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Artists have their pick when it comes to medium—be it canvas, wood, steel and beyond—but Chinese artist Cai Guo-Qiang’s choice is a bit more explosive. Opting instead to work his pyrotechnic prowess with fantastical and skyrocketing fireworks and explosions, Guo-Qiang’s work strives for that point where beauty and chaos meet. If that’s not evident from his charred and smoky creations, this documentary will take you along as he prepares to build the “Sky Ladder”—a staggering 1,650-foot ladder created by carefully planned explosions and the artist’s most ambitious production to date. The Sky Ladder: The Art of Cai Guo-Qiang by Kevin Macdonald will introduce to Guo-Qiang and the dazzling world he lives in. —Brent Taalur Ramsey

4. This Is a Robbery: The World’s Biggest Art Heist

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Oftentimes true crime series have such heavy, soul-crushing topics. Though fascinating, they can be difficult to watch all in one sitting. A select few true crime series can have both an enticing storyline and not be incredibly sad or traumatizing; thankfully, Netflix’s new This Is a Robbery: The World’s Biggest Art Heist fits the bill. Similar to Sandi Tan’s documentary Shirkers about missing strips of film, or perhaps even the recent McMillions on HBO, This Is a Robbery is a lost and (sort of) found caper that’s actually quite fun to watch. Instead of the McDonald’s Monopoly game prize or a student film, the missing items here are paintings. Huge museum paintings, to be exact. This Is a Robbery explores the mystery of the Isabella Stewart Gardner Museum, a gorgeous spot that’s well-known to most Boston locals but fairly off-the-map for those new to the city. Right away, the first episode does exactly what it’s meant to do: pique your interest. A museum robbery sounds like something straight out of a James Bond film, and This Is a Robbery treats the topic as such. The music growls as talking heads recreate the night of the crime from memory; the dramatization throws us into the museum to witness the paintings being torn from the walls. Was the security guard in on the job? Maybe the ghost of Isabella Stewart Gardner herself? Or perhaps a Boston mob was involved? The mystery of the museum is enough to hook one’s interest, and the mystery starts strong. —Fletcher Peters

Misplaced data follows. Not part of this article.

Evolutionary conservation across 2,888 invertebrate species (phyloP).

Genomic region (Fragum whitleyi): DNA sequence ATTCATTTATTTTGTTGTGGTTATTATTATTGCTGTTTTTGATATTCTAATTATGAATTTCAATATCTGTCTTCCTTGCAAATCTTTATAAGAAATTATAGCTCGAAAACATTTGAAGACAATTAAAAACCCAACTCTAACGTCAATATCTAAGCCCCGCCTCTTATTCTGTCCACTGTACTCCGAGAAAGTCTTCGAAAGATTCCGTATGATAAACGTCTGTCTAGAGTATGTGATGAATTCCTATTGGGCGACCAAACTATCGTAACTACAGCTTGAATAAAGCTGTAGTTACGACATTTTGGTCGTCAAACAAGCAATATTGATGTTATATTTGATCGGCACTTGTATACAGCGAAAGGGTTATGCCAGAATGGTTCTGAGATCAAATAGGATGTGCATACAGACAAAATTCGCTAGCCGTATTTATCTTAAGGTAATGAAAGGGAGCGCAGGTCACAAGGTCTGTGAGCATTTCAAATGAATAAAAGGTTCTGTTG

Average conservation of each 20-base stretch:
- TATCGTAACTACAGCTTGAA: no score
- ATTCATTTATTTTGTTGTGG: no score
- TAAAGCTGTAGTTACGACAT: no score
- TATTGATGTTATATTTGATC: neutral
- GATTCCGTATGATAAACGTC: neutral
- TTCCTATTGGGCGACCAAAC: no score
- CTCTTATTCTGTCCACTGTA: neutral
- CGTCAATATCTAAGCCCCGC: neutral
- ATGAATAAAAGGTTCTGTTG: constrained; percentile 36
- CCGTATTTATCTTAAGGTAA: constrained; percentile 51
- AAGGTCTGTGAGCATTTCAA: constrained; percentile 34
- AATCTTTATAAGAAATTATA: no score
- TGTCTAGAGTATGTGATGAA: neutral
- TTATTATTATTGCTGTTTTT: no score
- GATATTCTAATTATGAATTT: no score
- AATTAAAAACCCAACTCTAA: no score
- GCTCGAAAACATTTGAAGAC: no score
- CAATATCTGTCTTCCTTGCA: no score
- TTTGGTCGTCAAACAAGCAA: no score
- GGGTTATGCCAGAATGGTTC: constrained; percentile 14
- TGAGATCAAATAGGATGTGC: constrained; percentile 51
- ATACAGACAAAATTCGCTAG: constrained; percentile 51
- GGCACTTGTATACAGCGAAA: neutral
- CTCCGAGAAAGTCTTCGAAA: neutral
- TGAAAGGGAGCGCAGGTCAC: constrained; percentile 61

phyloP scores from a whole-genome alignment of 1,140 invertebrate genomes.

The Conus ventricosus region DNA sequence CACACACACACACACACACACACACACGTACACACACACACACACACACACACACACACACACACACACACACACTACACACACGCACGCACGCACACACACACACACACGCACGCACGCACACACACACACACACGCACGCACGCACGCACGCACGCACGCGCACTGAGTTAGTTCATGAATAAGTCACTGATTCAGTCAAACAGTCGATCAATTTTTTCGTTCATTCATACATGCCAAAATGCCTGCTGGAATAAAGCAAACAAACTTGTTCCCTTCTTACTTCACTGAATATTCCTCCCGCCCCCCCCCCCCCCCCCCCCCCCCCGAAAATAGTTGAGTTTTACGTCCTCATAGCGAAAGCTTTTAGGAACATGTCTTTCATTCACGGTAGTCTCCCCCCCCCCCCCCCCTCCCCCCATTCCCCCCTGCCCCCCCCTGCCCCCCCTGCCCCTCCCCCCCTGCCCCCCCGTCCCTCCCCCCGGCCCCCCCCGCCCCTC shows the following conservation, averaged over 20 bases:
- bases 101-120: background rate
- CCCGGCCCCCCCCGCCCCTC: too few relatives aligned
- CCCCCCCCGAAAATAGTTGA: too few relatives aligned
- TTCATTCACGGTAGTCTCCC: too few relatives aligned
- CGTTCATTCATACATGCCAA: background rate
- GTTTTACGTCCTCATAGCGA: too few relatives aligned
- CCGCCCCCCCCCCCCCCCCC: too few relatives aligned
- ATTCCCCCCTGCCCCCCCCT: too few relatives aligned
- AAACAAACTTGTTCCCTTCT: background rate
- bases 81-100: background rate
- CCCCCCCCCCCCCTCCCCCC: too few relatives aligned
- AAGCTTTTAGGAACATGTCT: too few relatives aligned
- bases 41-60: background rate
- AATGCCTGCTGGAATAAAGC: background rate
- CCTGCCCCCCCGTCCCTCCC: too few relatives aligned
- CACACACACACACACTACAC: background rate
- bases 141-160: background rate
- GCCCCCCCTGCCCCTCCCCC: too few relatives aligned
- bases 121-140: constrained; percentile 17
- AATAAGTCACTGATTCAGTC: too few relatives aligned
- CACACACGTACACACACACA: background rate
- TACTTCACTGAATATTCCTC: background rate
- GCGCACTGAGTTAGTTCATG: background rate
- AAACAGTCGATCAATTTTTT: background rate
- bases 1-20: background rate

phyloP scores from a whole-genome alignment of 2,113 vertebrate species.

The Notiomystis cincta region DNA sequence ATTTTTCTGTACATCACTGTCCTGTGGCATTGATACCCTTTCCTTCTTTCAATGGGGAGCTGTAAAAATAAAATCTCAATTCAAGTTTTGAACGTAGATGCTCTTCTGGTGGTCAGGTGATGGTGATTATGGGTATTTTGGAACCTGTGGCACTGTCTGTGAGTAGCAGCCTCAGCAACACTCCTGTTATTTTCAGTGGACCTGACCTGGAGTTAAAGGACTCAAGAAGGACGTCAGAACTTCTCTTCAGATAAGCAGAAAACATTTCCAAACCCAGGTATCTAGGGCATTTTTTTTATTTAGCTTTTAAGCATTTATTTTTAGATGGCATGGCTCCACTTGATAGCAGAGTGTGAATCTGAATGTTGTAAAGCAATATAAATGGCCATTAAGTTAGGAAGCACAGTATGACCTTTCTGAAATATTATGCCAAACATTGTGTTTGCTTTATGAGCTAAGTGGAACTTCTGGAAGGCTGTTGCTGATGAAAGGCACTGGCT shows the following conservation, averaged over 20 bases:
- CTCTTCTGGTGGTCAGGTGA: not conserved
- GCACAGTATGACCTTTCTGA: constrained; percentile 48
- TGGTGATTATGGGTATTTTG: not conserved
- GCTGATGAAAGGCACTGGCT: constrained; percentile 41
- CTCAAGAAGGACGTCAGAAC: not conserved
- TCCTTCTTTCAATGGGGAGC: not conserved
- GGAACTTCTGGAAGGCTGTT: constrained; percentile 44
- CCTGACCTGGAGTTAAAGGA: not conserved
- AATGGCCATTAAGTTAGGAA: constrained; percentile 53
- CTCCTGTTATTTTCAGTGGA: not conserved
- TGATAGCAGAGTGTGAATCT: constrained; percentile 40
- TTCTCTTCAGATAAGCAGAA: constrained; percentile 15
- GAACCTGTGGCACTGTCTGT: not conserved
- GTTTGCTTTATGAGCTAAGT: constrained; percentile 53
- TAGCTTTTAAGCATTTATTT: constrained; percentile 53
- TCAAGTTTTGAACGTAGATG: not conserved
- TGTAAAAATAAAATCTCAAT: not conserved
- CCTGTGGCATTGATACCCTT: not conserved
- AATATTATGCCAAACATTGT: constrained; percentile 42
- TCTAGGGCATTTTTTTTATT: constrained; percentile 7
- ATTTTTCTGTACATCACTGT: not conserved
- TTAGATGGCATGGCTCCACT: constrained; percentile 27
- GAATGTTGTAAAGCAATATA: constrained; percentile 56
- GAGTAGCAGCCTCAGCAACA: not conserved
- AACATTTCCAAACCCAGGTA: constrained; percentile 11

5. Bob Ross: Happy Accidents, Betrayal & Greed

Year: 2021
Director: Joshua Rofé

Watch on Netflix

Painter Bob Ross is arguably even more of a cultural icon today than he was during the 31 seasons The Joy of Painting initially aired from 1983-1994. The uniquely soothing positive presence of Ross transformed him, years after his death in 1995 from lymphoma, into a veritable saint of internet culture—which naturally also makes him the ideal candidate for a “but did you know about the dark side?” documentary. That film is Netflix’s Bob Ross: Happy Accidents, Betrayal & Greed. The film, in the words of Netflix: “brings us the shockingly untold story about the prolific landscape artist and host of The Joy of Painting, Bob Ross and his legacy. …The man who famously said that there were no mistakes, rather just happy accidents has brought sheer delight to the world for decades. While his soothing voice and unmistakable image continue to evoke nostalgia, there remains a sinister tale surrounding his name and the empire that was built on it being hijacked by once trusted partners, whose slow betrayal of him continued beyond his death in 1995.” —Jim Vorel